Homeless Count Data Reflects Successful Efforts in Addressing Homelessness


The report on the 2019 Homeless Point-In-Time Count for the City of Berkeley has been released and it provides important statistics on the rate of homelessness, the success of Berkeley’s programs, and the demographics of our homeless. Every two years, at the end of January, communities throughout the country conduct counts of the local population experiencing homelessness. This count is required by the U.S. Department of Housing and Urban Development, but it also provides important information to inform strategic planning, investment, and advocacy efforts to prevent and end homelessness. 

In Alameda County, the count is organized by Everyone Home, the local Continuum of Care, in partnership with cities and service providers. For the past decade Berkeley has conducted a separate homeless count in our jurisdiction. 

This year the count was conducted on January 30, 2019. Volunteers canvassed the city, shelters, and locations where homeless people access services to conduct a detailed survey. It is acknowledged that not every unhoused person was counted as they may not have interacted with volunteer counters. While it is not a complete sample, it is as near complete as can be provided, and provides useful statistics on the population and on trends which can be used for resource planning and policy decision making.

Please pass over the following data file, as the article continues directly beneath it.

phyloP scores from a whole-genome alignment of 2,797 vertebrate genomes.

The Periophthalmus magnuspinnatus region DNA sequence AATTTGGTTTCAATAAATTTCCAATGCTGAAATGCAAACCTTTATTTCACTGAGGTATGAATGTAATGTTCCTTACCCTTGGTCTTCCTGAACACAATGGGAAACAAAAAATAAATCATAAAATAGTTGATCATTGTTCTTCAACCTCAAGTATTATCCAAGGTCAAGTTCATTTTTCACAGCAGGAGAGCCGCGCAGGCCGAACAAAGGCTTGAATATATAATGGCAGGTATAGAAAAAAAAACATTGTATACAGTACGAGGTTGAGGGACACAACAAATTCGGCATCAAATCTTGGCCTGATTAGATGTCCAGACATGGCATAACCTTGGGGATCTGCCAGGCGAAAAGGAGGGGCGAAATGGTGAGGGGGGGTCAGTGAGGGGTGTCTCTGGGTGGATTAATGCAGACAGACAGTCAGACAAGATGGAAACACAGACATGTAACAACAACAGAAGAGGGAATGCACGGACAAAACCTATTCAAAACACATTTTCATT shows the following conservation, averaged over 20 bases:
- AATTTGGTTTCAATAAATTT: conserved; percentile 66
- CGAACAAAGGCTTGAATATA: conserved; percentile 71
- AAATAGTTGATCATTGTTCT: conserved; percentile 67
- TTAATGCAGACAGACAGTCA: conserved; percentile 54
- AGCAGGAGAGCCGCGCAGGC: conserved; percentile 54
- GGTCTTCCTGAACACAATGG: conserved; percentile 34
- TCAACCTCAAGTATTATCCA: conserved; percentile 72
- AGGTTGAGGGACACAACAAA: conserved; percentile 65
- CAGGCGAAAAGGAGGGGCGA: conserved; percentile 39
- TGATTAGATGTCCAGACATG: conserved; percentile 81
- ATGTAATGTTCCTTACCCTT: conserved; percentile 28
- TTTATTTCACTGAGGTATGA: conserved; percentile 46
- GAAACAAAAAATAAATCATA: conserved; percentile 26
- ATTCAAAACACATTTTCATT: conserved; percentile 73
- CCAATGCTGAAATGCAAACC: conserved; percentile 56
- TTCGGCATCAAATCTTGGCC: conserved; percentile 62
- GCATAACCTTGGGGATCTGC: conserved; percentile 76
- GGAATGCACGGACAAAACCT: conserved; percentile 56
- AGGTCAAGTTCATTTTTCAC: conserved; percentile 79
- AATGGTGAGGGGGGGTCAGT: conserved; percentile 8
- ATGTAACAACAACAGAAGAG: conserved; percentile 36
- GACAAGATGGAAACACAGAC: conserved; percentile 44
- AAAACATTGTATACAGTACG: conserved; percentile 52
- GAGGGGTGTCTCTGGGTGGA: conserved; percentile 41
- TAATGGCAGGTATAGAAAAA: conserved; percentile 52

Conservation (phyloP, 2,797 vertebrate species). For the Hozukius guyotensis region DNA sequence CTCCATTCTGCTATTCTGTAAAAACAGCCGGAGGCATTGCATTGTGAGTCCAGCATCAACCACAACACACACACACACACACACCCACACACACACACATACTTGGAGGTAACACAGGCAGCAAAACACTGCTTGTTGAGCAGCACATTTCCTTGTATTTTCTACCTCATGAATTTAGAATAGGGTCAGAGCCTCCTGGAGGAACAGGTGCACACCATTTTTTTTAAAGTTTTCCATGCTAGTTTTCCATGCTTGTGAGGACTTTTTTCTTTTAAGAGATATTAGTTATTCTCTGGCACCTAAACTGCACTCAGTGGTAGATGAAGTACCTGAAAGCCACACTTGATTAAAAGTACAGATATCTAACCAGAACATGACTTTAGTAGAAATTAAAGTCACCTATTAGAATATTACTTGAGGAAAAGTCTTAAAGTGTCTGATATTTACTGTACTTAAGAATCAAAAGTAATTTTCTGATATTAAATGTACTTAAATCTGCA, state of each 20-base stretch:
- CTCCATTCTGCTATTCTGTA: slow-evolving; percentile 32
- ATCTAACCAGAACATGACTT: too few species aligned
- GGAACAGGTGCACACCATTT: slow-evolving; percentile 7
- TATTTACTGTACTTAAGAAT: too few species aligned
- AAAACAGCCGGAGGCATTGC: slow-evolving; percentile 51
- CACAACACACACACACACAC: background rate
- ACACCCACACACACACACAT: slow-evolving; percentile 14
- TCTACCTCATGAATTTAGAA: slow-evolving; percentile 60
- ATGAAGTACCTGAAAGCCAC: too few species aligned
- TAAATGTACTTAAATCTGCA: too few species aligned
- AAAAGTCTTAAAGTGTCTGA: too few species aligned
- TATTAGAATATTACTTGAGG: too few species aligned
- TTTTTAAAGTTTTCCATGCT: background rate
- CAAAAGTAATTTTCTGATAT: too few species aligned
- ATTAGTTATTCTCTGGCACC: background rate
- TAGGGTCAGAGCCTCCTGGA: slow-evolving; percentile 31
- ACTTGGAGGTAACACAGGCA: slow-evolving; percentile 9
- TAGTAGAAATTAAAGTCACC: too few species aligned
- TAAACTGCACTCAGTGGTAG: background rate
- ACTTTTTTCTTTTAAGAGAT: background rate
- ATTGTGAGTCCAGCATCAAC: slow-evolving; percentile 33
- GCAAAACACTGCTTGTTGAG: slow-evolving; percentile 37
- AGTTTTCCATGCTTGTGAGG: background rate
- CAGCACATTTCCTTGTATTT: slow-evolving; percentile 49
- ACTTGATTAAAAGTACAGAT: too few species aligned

The report counted 1,108 persons experiencing homelessness in the City of Berkeley, an increase of 14% since the last count in 2017. Comparatively, the countywide homeless population increased by 43% during the same time period. While any increase is unacceptable, the numbers show that our investment to end homelessness over the past two years is beginning to make a difference for those living on our streets. The opening of the STAIR Center, the East Bay’s first Navigation Center, has resulted in over 100 individuals being permanently housed. The passage of Measure P in 2018 has given us millions of additional dollars to address the crisis of unsheltered homelessness. We are continuing to advance policies that increase homeless services, with a focus on a Housing First approach. We expect in the coming years an acceleration in the number of homeless people getting housed as we expand regional and statewide efforts to address our homeless crisis.